Mothering your high-need baby: 5 coping strategies

My baby nurses several times a night and it takes at least an hour to get him into a deep sleep so I can lay him down without waking him. I have tried everything and nothing helps. He needs constant holding, refuses to nurse lying down and will not sleep in his bed. He is gaining weight normally and has no other problems. Do you have any ideas?


Debbi Donovan

Debbi Donovan is a Board Certified Lactation Consultant, as well as a retired La Leche League Leader. For more than a decade, Debbi... Read more

High need babies can be very challenging!

Remember that all babies are born with different personalities: Some coo and smile the whole day, not causing much disruption at all to a family, and others who are very sensitive can never seem to get enough love and attention. It can be very trying to be the mother of a high-need baby/child, but it can also (over time) be very rewarding. Mothering a high-need baby really puts you in tune with his needs. He begins to quickly learn by his mom's quick and loving response that his needs will be well met.

It is not unusual for a sensitive baby -- or any baby for that matter -- to want to spend much of the day and night in his mom's arms. As a new mother, it can be difficult to keep giving of yourself 24 hours a day.

5 Ways to Cope with a High-Need Baby

1. Settle in, put up your feet and get comfortable. I would recommend spending lots of time during the day holding your baby. This can be very calming to a sensitive baby. If you're not yet comfortable nursing lying down it is important for you to get some rest. Find the most comfortable chair in the house and set it up in the location of your choice. (Probably best in the center of family activity, since nobody wants to be alone all the time to nurse!)

2. Create a "nursing nest." Have a low footstool handy, a table to keep a drink and some snacks on, maybe the remote control, the phone -- whatever you need to really settle in and get comfortable. When you nurse your baby to sleep, you can just lie back and rest, tucking in your little guy with a lightweight blanket (wrapped around both you and baby and tucked under your hips and thighs) so you can keep your baby secure if you drift off.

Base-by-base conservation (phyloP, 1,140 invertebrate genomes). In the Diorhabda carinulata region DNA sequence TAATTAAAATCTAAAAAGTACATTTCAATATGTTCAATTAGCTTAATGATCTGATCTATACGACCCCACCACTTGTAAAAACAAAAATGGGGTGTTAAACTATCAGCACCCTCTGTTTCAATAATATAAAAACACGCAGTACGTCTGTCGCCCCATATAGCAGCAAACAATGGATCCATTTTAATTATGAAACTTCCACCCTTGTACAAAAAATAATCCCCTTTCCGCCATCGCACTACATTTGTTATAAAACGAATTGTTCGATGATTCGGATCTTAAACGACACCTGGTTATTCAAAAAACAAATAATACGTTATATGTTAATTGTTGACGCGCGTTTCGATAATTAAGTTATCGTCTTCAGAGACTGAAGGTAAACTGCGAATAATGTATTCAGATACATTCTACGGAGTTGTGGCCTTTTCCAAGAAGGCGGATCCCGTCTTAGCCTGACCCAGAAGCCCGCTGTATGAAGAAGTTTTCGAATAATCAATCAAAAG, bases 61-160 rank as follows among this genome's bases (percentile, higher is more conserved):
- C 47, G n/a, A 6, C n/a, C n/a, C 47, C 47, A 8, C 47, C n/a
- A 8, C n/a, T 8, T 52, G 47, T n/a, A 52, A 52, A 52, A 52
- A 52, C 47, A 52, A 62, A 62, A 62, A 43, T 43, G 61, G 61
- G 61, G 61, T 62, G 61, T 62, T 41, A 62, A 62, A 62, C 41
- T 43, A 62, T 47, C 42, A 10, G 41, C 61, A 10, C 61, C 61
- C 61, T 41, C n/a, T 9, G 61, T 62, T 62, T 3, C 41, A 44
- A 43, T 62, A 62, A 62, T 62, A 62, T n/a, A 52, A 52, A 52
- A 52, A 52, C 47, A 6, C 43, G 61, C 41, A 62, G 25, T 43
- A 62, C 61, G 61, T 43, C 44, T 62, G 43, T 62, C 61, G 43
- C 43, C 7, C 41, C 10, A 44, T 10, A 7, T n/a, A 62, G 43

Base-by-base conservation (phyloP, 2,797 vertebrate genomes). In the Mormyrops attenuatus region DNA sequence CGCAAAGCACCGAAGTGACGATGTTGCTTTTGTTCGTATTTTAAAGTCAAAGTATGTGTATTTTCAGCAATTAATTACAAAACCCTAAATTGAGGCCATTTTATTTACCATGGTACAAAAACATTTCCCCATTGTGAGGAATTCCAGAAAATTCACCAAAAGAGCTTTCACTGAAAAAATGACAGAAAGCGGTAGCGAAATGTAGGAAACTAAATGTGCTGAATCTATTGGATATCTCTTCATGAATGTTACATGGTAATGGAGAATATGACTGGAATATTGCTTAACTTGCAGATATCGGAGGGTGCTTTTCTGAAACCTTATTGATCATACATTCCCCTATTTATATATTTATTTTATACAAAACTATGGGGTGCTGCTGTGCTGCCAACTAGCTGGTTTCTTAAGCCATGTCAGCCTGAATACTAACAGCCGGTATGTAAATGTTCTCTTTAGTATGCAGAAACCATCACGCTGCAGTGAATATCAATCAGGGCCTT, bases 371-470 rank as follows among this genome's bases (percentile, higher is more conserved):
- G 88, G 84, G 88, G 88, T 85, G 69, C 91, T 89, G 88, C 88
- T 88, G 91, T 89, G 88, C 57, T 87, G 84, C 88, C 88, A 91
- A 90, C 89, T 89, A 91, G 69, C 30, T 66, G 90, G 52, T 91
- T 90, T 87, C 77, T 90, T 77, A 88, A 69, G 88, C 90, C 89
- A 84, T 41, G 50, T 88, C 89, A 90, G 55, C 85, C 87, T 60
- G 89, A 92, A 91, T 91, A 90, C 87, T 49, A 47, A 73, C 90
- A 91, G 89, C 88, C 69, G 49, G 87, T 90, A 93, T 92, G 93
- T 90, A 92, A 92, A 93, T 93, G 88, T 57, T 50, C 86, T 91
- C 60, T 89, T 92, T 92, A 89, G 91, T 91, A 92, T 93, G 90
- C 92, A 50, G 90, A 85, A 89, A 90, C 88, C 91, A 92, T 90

Next: More coping strategies that really work

3. Rest. It sounds like you really need to rest, so remember that all the housework will wait. Maybe, in the meantime, your family and friends can help her around the house, so you can put your energy into your baby. Or you could wait until your little guy has come off your breast, relaxed and satisfied, and watch until he seems limp. At that point you can carry him into your bed, lying down with him in your arms, and rest together.

4. Try a sling. I would highly advise every mother of a high-need baby to purchase a baby sling. Besides the obvious benefit to the baby of lots of close contact with his mother, and other family members, this will free up the mother's hands to go about her regular routine. Fussy babies often love to nurse while in the sling. When the baby does fall asleep in the sling the mom can continue to carry him, or gently lie him down to nap, by leaning forward over the bed, baby still in sling, sliding it over her shoulder. The sling can serve as a lightweight blanket for baby. Don't be discouraged if your little one doesn't like the sling right away. Use it for short periods of time every day, until he is comfortable in it. There are lots of carrying positions that can be tried.

5. Allow your baby to finish the first breast. Let your baby to come off one breast on his own, before switching sides. Sometimes moms of babies who like to "marathon nurse" switch back and forth several times during a feed. When this is done, a baby may not be receiving much of her rich hindmilk, which will signal the end of the feed, and help him to remain satisfied for a longer period of time. An overabundance of foremilk can cause gassiness and colicky symptoms in some babies.

An excellent book to read is "Keys to Calming the Fussy Baby", by William Sears, MD. I think you will find it filled with helpful tips.

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